An Encounter, A Story


Imagine it's a Friday. You just got out of school, there was a rapid dismissal and you got out twenty minutes earlier than you would have...

It is one of the first beautiful days of summer, and you feel amazing. The sun is shining through the trees, and you’re listening to your favorite song on your iPhone. You know that when you get home you’re going to feast on that bag of chips above the fridge and watch your favorite TV show on Netflix. You turn a corner on your way to the train station, and you see a man surrounded by garbage bags full of clothes, holding a cup and begging for money. You continue to walk down the block; what do you do? Give him a dollar? Walk by without any regard for his existence?

It is not a secret to those who live in the United States that there is a huge gap between the rich and poor, but seemingly over time this gap has grown bigger and bigger. According to The National Alliance to End Homelessness, a total of 578,424 individuals were homeless in the United States, including families, veterans, and individuals. Yet, this astounding number does not fully capture the horrors a homeless person experiences every day.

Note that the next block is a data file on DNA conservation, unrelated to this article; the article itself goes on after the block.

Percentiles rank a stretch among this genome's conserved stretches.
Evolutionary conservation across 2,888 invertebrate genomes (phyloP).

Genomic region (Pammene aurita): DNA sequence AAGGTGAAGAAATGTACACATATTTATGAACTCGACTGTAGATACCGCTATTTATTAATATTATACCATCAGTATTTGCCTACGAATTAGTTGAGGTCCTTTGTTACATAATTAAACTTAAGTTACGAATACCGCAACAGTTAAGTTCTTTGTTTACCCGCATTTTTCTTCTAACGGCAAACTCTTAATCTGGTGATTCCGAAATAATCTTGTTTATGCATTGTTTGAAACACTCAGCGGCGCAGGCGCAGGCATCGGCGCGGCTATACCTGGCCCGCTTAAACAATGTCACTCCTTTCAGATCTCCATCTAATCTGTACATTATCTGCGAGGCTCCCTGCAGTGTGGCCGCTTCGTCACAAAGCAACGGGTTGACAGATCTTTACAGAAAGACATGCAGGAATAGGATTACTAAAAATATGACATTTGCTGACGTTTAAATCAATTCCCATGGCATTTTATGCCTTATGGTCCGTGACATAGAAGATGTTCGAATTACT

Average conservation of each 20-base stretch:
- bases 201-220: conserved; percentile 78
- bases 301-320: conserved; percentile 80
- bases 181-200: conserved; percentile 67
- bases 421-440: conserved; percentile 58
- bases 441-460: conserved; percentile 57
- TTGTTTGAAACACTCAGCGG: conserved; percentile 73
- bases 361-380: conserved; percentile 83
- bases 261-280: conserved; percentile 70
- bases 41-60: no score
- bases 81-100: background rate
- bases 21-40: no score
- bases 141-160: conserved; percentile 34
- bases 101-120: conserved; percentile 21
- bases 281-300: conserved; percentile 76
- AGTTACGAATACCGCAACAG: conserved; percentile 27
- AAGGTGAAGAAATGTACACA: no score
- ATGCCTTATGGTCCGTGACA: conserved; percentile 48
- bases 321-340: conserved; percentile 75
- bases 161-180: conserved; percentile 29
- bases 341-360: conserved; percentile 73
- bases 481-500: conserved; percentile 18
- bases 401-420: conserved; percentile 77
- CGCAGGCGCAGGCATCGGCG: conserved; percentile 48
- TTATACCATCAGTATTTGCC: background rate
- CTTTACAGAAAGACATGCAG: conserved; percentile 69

I have had many experiences with homeless people living in New York City, but by far the one that has stood out to me the most was a meeting on the boardwalk of Coney Island. In the midst of all the cotton candy and overpriced hats, there is also struggle and poverty. This particular day at Coney Island was cold and overcast. My friend and I sat in a kind of abandoned seating area, when a man sat down on the other side of the table. After a while, he told us his story, about his three kids in other states, his longing for someone to call, his struggles sleeping by himself on Mermaid Lane, and how hard it was asking people for money. He said that people would give him excuses like, “I only use credit cards” or “I never bring money with me to work.” He said it was hard watching people walk by with everything when he had nothing.

There's much work to be done, but there are still steps being taken on the larger scale. France enacted a new law making sure that supermarkets and restaurants give their unsold food to charity instead of throwing it away, giving new ideas to nations around the world. There are also organizations like the National Coalition for the Homeless who provide housing and safety for people struggling. Another organization is The Doe Fund, which provides jobs for the homeless. Organizations like these can always use donations and willing volunteers. Whether it's on a larger scale such as this or on a personal level, taking the time to listen to someone's story, there is always something each of us can do. 

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